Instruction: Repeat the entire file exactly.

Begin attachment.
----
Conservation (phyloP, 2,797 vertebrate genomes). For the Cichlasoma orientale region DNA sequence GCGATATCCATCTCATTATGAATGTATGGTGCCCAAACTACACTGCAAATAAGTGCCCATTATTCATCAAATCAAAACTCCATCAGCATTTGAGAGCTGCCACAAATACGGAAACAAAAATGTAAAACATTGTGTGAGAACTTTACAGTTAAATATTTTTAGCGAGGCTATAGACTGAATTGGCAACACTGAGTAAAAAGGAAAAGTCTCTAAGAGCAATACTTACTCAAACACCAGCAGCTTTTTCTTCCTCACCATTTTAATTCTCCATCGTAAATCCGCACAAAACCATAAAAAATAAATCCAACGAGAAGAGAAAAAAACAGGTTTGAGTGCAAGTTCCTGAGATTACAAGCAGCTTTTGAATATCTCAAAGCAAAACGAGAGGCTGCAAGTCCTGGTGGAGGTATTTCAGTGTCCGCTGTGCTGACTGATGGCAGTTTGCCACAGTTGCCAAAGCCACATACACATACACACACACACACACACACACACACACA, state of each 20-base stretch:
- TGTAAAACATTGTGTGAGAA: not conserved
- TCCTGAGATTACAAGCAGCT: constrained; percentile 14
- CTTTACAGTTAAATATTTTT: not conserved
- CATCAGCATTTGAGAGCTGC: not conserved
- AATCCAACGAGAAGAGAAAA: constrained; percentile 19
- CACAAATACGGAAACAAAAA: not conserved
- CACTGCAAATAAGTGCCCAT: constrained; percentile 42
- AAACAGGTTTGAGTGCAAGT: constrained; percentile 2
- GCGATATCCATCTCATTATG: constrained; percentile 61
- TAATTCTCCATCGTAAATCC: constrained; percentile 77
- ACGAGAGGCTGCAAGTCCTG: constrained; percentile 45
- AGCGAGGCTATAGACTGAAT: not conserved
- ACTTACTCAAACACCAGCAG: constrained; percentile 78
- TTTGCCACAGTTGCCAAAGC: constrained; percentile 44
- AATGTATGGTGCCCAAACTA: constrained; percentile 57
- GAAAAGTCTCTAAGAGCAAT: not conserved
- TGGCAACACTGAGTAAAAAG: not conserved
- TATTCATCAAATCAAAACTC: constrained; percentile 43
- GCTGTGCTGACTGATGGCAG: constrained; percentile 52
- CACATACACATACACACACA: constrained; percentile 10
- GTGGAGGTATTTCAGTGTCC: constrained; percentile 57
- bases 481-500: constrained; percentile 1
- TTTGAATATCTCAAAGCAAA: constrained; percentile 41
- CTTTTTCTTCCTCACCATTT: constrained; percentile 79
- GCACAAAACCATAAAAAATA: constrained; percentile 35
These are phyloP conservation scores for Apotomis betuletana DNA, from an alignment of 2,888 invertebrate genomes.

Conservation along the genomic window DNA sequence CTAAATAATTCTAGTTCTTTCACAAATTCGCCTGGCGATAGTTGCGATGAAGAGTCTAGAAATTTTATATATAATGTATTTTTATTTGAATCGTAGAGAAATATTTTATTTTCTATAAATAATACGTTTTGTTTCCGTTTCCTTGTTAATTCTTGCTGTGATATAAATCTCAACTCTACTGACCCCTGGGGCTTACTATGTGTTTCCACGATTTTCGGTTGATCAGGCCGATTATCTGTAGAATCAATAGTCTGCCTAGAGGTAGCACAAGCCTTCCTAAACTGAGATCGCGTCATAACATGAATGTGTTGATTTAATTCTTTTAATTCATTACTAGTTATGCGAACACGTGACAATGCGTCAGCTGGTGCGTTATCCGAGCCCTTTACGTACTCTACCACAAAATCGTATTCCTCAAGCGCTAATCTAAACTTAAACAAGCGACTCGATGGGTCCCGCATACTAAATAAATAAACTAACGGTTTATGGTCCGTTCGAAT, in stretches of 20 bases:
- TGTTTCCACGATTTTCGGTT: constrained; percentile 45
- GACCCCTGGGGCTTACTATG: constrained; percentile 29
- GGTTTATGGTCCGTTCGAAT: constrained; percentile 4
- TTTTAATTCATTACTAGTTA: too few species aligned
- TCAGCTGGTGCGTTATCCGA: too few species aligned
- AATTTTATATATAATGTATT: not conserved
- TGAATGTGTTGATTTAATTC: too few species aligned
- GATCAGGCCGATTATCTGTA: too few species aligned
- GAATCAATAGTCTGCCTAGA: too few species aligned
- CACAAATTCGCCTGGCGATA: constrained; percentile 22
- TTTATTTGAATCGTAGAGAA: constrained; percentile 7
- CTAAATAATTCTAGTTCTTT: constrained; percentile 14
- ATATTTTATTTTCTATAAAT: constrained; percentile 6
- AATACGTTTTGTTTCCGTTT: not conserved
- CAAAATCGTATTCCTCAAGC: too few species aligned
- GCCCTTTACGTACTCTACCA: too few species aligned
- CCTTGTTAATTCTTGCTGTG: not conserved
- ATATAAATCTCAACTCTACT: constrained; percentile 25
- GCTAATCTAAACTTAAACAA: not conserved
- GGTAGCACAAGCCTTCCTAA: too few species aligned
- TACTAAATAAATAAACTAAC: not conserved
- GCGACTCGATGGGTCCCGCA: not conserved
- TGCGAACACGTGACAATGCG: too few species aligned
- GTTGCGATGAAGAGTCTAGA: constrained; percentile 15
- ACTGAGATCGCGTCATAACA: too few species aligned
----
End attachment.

Conservation (phyloP, 2,797 vertebrate genomes). For the Cichlasoma orientale region DNA sequence GCGATATCCATCTCATTATGAATGTATGGTGCCCAAACTACACTGCAAATAAGTGCCCATTATTCATCAAATCAAAACTCCATCAGCATTTGAGAGCTGCCACAAATACGGAAACAAAAATGTAAAACATTGTGTGAGAACTTTACAGTTAAATATTTTTAGCGAGGCTATAGACTGAATTGGCAACACTGAGTAAAAAGGAAAAGTCTCTAAGAGCAATACTTACTCAAACACCAGCAGCTTTTTCTTCCTCACCATTTTAATTCTCCATCGTAAATCCGCACAAAACCATAAAAAATAAATCCAACGAGAAGAGAAAAAAACAGGTTTGAGTGCAAGTTCCTGAGATTACAAGCAGCTTTTGAATATCTCAAAGCAAAACGAGAGGCTGCAAGTCCTGGTGGAGGTATTTCAGTGTCCGCTGTGCTGACTGATGGCAGTTTGCCACAGTTGCCAAAGCCACATACACATACACACACACACACACACACACACACACA, state of each 20-base stretch:
- TGTAAAACATTGTGTGAGAA: not conserved
- TCCTGAGATTACAAGCAGCT: constrained; percentile 14
- CTTTACAGTTAAATATTTTT: not conserved
- CATCAGCATTTGAGAGCTGC: not conserved
- AATCCAACGAGAAGAGAAAA: constrained; percentile 19
- CACAAATACGGAAACAAAAA: not conserved
- CACTGCAAATAAGTGCCCAT: constrained; percentile 42
- AAACAGGTTTGAGTGCAAGT: constrained; percentile 2
- GCGATATCCATCTCATTATG: constrained; percentile 61
- TAATTCTCCATCGTAAATCC: constrained; percentile 77
- ACGAGAGGCTGCAAGTCCTG: constrained; percentile 45
- AGCGAGGCTATAGACTGAAT: not conserved
- ACTTACTCAAACACCAGCAG: constrained; percentile 78
- TTTGCCACAGTTGCCAAAGC: constrained; percentile 44
- AATGTATGGTGCCCAAACTA: constrained; percentile 57
- GAAAAGTCTCTAAGAGCAAT: not conserved
- TGGCAACACTGAGTAAAAAG: not conserved
- TATTCATCAAATCAAAACTC: constrained; percentile 43
- GCTGTGCTGACTGATGGCAG: constrained; percentile 52
- CACATACACATACACACACA: constrained; percentile 10
- GTGGAGGTATTTCAGTGTCC: constrained; percentile 57
- bases 481-500: constrained; percentile 1
- TTTGAATATCTCAAAGCAAA: constrained; percentile 41
- CTTTTTCTTCCTCACCATTT: constrained; percentile 79
- GCACAAAACCATAAAAAATA: constrained; percentile 35
These are phyloP conservation scores for Apotomis betuletana DNA, from an alignment of 2,888 invertebrate genomes.

Conservation along the genomic window DNA sequence CTAAATAATTCTAGTTCTTTCACAAATTCGCCTGGCGATAGTTGCGATGAAGAGTCTAGAAATTTTATATATAATGTATTTTTATTTGAATCGTAGAGAAATATTTTATTTTCTATAAATAATACGTTTTGTTTCCGTTTCCTTGTTAATTCTTGCTGTGATATAAATCTCAACTCTACTGACCCCTGGGGCTTACTATGTGTTTCCACGATTTTCGGTTGATCAGGCCGATTATCTGTAGAATCAATAGTCTGCCTAGAGGTAGCACAAGCCTTCCTAAACTGAGATCGCGTCATAACATGAATGTGTTGATTTAATTCTTTTAATTCATTACTAGTTATGCGAACACGTGACAATGCGTCAGCTGGTGCGTTATCCGAGCCCTTTACGTACTCTACCACAAAATCGTATTCCTCAAGCGCTAATCTAAACTTAAACAAGCGACTCGATGGGTCCCGCATACTAAATAAATAAACTAACGGTTTATGGTCCGTTCGAAT, in stretches of 20 bases:
- TGTTTCCACGATTTTCGGTT: constrained; percentile 45
- GACCCCTGGGGCTTACTATG: constrained; percentile 29
- GGTTTATGGTCCGTTCGAAT: constrained; percentile 4
- TTTTAATTCATTACTAGTTA: too few species aligned
- TCAGCTGGTGCGTTATCCGA: too few species aligned
- AATTTTATATATAATGTATT: not conserved
- TGAATGTGTTGATTTAATTC: too few species aligned
- GATCAGGCCGATTATCTGTA: too few species aligned
- GAATCAATAGTCTGCCTAGA: too few species aligned
- CACAAATTCGCCTGGCGATA: constrained; percentile 22
- TTTATTTGAATCGTAGAGAA: constrained; percentile 7
- CTAAATAATTCTAGTTCTTT: constrained; percentile 14
- ATATTTTATTTTCTATAAAT: constrained; percentile 6
- AATACGTTTTGTTTCCGTTT: not conserved
- CAAAATCGTATTCCTCAAGC: too few species aligned
- GCCCTTTACGTACTCTACCA: too few species aligned
- CCTTGTTAATTCTTGCTGTG: not conserved
- ATATAAATCTCAACTCTACT: constrained; percentile 25
- GCTAATCTAAACTTAAACAA: not conserved
- GGTAGCACAAGCCTTCCTAA: too few species aligned
- TACTAAATAAATAAACTAAC: not conserved
- GCGACTCGATGGGTCCCGCA: not conserved
- TGCGAACACGTGACAATGCG: too few species aligned
- GTTGCGATGAAGAGTCTAGA: constrained; percentile 15
- ACTGAGATCGCGTCATAACA: too few species aligned